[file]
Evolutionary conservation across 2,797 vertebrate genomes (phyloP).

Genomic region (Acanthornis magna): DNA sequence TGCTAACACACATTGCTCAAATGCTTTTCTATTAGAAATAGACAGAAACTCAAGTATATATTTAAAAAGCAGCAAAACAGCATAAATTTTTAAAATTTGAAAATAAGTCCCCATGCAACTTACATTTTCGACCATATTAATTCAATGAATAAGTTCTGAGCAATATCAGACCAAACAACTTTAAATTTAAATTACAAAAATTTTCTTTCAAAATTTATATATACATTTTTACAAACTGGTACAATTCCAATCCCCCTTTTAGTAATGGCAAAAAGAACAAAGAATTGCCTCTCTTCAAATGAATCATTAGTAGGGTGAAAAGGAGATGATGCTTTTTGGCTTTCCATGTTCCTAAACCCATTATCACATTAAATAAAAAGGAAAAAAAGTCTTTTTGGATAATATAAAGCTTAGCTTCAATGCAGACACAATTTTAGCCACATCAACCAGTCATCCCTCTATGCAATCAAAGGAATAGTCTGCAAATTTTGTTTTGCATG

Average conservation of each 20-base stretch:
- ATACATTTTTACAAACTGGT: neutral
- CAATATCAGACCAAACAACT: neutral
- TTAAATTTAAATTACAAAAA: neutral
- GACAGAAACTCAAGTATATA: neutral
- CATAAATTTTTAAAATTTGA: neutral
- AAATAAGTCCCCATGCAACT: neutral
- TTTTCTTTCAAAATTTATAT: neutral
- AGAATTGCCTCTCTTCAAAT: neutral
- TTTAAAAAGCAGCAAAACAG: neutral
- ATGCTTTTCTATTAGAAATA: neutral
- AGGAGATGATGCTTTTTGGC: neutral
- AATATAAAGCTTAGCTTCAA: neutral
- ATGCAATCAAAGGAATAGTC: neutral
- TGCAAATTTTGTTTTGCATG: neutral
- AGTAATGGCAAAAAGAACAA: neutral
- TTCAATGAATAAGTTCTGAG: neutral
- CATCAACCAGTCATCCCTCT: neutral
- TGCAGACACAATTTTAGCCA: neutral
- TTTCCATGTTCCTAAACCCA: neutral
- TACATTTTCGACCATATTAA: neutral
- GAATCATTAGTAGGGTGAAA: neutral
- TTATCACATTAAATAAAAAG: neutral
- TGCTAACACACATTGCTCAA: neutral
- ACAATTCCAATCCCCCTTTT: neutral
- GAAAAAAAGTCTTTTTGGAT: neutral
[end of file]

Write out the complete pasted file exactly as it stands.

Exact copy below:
Evolutionary conservation across 2,797 vertebrate genomes (phyloP).

Genomic region (Acanthornis magna): DNA sequence TGCTAACACACATTGCTCAAATGCTTTTCTATTAGAAATAGACAGAAACTCAAGTATATATTTAAAAAGCAGCAAAACAGCATAAATTTTTAAAATTTGAAAATAAGTCCCCATGCAACTTACATTTTCGACCATATTAATTCAATGAATAAGTTCTGAGCAATATCAGACCAAACAACTTTAAATTTAAATTACAAAAATTTTCTTTCAAAATTTATATATACATTTTTACAAACTGGTACAATTCCAATCCCCCTTTTAGTAATGGCAAAAAGAACAAAGAATTGCCTCTCTTCAAATGAATCATTAGTAGGGTGAAAAGGAGATGATGCTTTTTGGCTTTCCATGTTCCTAAACCCATTATCACATTAAATAAAAAGGAAAAAAAGTCTTTTTGGATAATATAAAGCTTAGCTTCAATGCAGACACAATTTTAGCCACATCAACCAGTCATCCCTCTATGCAATCAAAGGAATAGTCTGCAAATTTTGTTTTGCATG

Average conservation of each 20-base stretch:
- ATACATTTTTACAAACTGGT: neutral
- CAATATCAGACCAAACAACT: neutral
- TTAAATTTAAATTACAAAAA: neutral
- GACAGAAACTCAAGTATATA: neutral
- CATAAATTTTTAAAATTTGA: neutral
- AAATAAGTCCCCATGCAACT: neutral
- TTTTCTTTCAAAATTTATAT: neutral
- AGAATTGCCTCTCTTCAAAT: neutral
- TTTAAAAAGCAGCAAAACAG: neutral
- ATGCTTTTCTATTAGAAATA: neutral
- AGGAGATGATGCTTTTTGGC: neutral
- AATATAAAGCTTAGCTTCAA: neutral
- ATGCAATCAAAGGAATAGTC: neutral
- TGCAAATTTTGTTTTGCATG: neutral
- AGTAATGGCAAAAAGAACAA: neutral
- TTCAATGAATAAGTTCTGAG: neutral
- CATCAACCAGTCATCCCTCT: neutral
- TGCAGACACAATTTTAGCCA: neutral
- TTTCCATGTTCCTAAACCCA: neutral
- TACATTTTCGACCATATTAA: neutral
- GAATCATTAGTAGGGTGAAA: neutral
- TTATCACATTAAATAAAAAG: neutral
- TGCTAACACACATTGCTCAA: neutral
- ACAATTCCAATCCCCCTTTT: neutral
- GAAAAAAAGTCTTTTTGGAT: neutral